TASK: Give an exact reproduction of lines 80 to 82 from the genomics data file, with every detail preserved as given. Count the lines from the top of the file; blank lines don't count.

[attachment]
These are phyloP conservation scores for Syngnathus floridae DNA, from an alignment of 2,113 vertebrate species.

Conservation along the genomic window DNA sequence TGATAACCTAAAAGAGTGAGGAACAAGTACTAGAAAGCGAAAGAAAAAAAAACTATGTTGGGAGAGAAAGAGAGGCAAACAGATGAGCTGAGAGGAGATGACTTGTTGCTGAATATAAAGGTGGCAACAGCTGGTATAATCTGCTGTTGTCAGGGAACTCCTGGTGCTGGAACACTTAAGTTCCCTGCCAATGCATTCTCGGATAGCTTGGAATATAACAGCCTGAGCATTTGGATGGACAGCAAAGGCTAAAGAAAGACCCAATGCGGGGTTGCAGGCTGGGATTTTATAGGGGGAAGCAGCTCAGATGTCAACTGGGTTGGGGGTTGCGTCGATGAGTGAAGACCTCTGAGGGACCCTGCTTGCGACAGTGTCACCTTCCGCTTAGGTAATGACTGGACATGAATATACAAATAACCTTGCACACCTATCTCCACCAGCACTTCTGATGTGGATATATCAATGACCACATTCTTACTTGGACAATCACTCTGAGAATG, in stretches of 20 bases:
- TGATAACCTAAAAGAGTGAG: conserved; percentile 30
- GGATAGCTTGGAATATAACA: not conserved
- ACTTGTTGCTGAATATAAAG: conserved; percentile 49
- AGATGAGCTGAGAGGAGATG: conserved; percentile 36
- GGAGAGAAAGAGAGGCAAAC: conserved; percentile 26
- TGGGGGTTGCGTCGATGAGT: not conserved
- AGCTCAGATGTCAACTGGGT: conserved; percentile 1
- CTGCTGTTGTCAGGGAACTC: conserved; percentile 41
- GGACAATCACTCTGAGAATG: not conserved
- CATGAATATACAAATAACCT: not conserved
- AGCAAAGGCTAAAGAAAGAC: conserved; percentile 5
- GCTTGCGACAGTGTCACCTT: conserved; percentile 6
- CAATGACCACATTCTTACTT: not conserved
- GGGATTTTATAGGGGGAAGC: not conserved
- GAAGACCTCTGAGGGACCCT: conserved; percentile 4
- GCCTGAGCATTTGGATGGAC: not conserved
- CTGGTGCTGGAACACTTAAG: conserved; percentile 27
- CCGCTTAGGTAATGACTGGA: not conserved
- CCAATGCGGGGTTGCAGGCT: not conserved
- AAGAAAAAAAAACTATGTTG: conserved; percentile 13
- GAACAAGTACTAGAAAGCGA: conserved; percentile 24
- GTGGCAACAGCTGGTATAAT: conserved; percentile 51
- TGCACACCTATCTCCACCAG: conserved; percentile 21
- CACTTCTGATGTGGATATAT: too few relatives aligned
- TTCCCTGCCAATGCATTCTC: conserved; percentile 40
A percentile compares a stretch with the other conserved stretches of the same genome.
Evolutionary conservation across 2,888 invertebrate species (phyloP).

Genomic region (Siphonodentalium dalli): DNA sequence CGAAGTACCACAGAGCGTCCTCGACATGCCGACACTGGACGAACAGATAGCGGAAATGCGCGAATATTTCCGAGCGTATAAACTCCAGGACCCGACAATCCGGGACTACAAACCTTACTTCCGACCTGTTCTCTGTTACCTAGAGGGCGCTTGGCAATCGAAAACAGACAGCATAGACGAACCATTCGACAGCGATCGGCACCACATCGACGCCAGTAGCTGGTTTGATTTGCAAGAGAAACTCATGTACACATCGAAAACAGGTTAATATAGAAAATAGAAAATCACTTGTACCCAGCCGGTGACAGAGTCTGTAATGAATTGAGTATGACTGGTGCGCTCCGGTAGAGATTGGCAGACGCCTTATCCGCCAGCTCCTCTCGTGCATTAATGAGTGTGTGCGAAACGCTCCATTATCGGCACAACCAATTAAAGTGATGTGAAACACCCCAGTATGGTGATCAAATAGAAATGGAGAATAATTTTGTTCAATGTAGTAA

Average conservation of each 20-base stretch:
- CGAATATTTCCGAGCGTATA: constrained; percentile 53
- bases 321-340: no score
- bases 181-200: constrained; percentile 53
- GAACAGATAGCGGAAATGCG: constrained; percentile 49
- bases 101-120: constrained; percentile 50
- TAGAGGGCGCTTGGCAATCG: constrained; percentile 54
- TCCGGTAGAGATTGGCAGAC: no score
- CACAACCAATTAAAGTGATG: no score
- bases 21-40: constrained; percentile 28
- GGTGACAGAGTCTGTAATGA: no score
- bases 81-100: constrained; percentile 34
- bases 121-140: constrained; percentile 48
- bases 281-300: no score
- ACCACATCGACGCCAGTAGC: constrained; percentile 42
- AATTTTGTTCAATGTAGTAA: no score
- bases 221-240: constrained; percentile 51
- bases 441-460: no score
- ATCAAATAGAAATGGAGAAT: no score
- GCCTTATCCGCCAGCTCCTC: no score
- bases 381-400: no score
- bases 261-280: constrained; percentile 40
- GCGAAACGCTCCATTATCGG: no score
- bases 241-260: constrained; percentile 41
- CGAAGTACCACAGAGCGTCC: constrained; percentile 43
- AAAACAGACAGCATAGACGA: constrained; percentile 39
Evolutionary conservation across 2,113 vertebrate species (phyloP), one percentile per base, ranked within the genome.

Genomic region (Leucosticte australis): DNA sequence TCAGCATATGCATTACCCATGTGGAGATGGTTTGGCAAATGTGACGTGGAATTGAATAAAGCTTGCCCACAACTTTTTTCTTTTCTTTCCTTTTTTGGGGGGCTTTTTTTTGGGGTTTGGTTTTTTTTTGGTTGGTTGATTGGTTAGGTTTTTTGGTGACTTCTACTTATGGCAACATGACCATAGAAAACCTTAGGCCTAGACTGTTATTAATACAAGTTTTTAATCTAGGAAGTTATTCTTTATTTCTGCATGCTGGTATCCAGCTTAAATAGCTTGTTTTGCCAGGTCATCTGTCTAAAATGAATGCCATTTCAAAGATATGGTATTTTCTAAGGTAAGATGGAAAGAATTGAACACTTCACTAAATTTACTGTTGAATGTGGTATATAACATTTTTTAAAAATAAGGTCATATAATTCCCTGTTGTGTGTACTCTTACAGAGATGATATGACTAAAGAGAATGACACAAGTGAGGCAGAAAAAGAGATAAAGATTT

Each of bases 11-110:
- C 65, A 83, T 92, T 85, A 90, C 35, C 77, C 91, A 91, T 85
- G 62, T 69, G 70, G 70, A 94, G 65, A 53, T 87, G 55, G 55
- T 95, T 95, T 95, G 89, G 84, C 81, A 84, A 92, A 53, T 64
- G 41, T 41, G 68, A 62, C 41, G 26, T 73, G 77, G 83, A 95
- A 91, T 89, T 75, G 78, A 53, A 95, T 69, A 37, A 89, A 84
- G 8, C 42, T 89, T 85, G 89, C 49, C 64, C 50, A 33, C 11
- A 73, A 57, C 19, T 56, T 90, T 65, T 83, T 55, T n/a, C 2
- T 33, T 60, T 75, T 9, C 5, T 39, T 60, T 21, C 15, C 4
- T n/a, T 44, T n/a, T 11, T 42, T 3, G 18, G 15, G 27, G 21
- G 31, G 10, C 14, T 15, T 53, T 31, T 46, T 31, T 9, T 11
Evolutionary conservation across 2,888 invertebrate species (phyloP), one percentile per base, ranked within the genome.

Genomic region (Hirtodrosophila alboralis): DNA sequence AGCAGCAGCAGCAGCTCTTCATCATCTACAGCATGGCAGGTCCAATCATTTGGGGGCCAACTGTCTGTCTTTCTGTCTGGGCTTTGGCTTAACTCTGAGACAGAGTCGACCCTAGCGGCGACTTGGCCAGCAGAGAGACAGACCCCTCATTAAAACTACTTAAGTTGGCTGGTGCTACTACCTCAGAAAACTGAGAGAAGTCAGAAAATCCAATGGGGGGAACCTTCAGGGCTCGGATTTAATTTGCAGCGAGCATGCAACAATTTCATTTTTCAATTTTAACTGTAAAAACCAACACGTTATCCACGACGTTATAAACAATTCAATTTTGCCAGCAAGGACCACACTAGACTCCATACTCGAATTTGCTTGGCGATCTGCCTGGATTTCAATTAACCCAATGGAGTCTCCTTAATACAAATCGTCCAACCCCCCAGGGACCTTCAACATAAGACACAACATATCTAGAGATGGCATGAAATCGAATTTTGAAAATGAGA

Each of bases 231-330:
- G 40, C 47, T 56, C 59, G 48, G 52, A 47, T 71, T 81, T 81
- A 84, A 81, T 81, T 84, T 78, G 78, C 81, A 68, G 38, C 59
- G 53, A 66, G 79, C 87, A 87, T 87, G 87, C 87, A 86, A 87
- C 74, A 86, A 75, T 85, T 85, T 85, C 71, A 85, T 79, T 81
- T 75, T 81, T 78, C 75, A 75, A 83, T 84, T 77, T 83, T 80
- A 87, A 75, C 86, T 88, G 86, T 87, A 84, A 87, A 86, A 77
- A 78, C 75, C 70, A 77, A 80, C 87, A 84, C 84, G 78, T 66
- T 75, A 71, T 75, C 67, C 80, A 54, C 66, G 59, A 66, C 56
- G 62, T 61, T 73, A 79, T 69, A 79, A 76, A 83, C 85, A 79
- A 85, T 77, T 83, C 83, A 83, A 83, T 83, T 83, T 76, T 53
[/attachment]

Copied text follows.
- T 75, A 71, T 75, C 67, C 80, A 54, C 66, G 59, A 66, C 56
- G 62, T 61, T 73, A 79, T 69, A 79, A 76, A 83, C 85, A 79
- A 85, T 77, T 83, C 83, A 83, A 83, T 83, T 83, T 76, T 53